If 2016 was a year of unbridled success for England and 2017 was one of hanging on to the coattails of a reputation which had perhaps surpassed what the side were capable of producing, then 2018 has been one of painful realism.
Three losses and a fifth-place finish in the Six Nations proved to be their worst showing in the competition since Italy were incorporated in 2000 and it was increased to a six-team format. That was then backed up by an unsuccessful tour to South Africa, where they threw away a commanding lead in the first Test and fell to a 2-1 series defeat.
Spirits were lifted somewhat by a 12-11 victory over the Springboks at Twickenham on the opening weekend of November, but it was far from the convincing performance English rugby fans craved and there were more than a few shouts of “lucky” as Owen Farrell’s late tackle went unpenalized and England escaped with bragging rights.
All in all, it made for a distinctly unimpressive record of four wins and five losses on the year, a record which would be extended to six losses when they met the All Blacks at Twickenham on Saturday.
However, defeat wasn’t the only thing England got out of their encounter with New Zealand on a dark and drenching day in south-west London, as validation provided a hard-earned silver lining for the men in white.
For months now, criticism has been poured upon England from all quarters.
Predictable and stagnating. Why hasn’t Eddie Jones hired a full-time attack coach? They’ve peaked under his stewardship.
The depth isn’t there. They might have the numbers, but where’s the quality at international level?
They’re so far behind Ireland, who are now the force in the northern hemisphere, and as Wales, Scotland and France improve, England regress.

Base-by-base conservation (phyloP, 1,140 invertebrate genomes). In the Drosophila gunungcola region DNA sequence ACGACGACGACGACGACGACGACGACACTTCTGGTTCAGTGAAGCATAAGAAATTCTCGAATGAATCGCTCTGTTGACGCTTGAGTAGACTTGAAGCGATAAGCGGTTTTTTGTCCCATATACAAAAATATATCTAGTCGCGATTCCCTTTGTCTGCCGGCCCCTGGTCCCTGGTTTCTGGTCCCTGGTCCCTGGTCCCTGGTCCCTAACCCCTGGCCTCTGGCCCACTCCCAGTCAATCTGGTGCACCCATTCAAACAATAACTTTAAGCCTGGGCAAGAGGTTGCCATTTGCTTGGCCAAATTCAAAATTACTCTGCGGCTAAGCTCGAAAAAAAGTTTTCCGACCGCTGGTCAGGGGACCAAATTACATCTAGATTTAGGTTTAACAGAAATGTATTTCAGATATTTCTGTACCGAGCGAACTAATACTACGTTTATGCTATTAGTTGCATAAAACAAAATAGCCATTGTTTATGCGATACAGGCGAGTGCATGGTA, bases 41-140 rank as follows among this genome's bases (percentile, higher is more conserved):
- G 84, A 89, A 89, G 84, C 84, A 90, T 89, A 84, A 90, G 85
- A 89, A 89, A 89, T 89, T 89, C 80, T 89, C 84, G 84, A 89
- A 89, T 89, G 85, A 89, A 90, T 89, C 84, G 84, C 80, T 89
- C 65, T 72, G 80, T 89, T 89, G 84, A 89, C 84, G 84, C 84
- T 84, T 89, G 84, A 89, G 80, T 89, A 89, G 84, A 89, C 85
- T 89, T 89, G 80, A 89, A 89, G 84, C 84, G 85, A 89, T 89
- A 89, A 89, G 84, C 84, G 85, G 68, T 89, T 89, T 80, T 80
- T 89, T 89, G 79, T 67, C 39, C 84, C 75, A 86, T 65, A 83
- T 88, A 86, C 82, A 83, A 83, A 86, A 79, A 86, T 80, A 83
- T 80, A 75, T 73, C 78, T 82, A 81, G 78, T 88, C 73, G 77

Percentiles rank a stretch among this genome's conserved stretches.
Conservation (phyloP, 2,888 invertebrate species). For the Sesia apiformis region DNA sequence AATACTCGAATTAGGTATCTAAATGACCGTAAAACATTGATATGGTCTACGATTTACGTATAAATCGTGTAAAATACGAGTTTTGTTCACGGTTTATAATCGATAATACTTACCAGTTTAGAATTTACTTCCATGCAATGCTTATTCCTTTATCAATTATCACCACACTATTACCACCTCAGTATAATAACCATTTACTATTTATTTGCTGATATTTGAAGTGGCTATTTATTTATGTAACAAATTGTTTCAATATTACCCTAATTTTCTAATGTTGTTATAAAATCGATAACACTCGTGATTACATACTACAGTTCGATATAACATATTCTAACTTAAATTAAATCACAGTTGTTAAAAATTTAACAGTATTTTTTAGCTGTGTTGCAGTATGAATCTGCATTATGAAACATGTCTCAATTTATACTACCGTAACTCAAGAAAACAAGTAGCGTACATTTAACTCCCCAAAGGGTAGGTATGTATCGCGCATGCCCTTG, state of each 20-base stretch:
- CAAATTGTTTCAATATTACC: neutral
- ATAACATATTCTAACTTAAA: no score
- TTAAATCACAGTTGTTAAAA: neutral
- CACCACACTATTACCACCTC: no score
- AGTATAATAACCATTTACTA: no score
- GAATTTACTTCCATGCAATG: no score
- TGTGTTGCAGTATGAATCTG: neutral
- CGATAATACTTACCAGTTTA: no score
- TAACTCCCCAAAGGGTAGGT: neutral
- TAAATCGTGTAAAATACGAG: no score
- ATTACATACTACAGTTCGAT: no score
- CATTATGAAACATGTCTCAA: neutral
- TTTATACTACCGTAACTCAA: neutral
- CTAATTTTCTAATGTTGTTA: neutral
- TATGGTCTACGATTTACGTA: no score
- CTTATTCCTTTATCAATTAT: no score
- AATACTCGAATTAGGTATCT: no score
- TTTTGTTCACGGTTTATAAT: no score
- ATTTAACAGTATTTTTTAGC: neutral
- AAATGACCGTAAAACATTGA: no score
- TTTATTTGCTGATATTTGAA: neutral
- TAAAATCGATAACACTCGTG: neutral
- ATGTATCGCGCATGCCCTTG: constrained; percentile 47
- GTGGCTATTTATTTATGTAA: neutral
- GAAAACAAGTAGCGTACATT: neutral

The condemnation has been brutal. Some of it unfair, but, equally, some of it right on the nose.
And yet, in defeat against the side which every rugby-playing nation tests and measures themselves against, England, and Jones, have found the validation they needed.
Disappointment and frustration will have reigned in the England dressing room after the game, given the commanding position they put themselves into in the first half, racing out to a 15-0 lead, but it was the performance needed to give their fans a sense of optimism, with less than 12 months until the Rugby World Cup in Japan.
The England players won’t offer up excuses, nor will they point the finger at players missing through injury, but there’s no denying they’ve found their resources depleted.
Both Mako and Billy Vunipola are certain starters and missing through injury, whilst the options behind Mako have taken a shellacking, too, with Joe Marler retiring and then both Ellis Genge and Beno Obano also crocked. Another sure-fire starter in Anthony Watson is missing, as are Jonathan Joseph, Chris Robshaw and Joe Launchbury. For that side to take New Zealand all the way to the line, who are largely at full-strength outside of loosehead and openside, is no mean feat.
They weren’t moral victors, nor will they be happy with the way they let the game go, but it was a validating performance. The players will insist it’s not something that they need and that they always believed that they can mix it with the best when the RWC rolls around next year, but in a game of inches, it’s surprising how influential mental barriers can be, even if you’re unaware you have them. Once the disappointment is dealt with, this should be a performance that frees England up.
Continue reading below…
Watch: Eddie Jones dissects the narrow loss to New Zealand.
In just his second cap, Ben Moon showed that he is a more than viable option at loosehead and Kyle Sinckler’s performance was one of increased maturity. Gone were the needless offside and breakdown penalties, replaced instead by a measured performance at the set-piece and a dominant effort in the loose.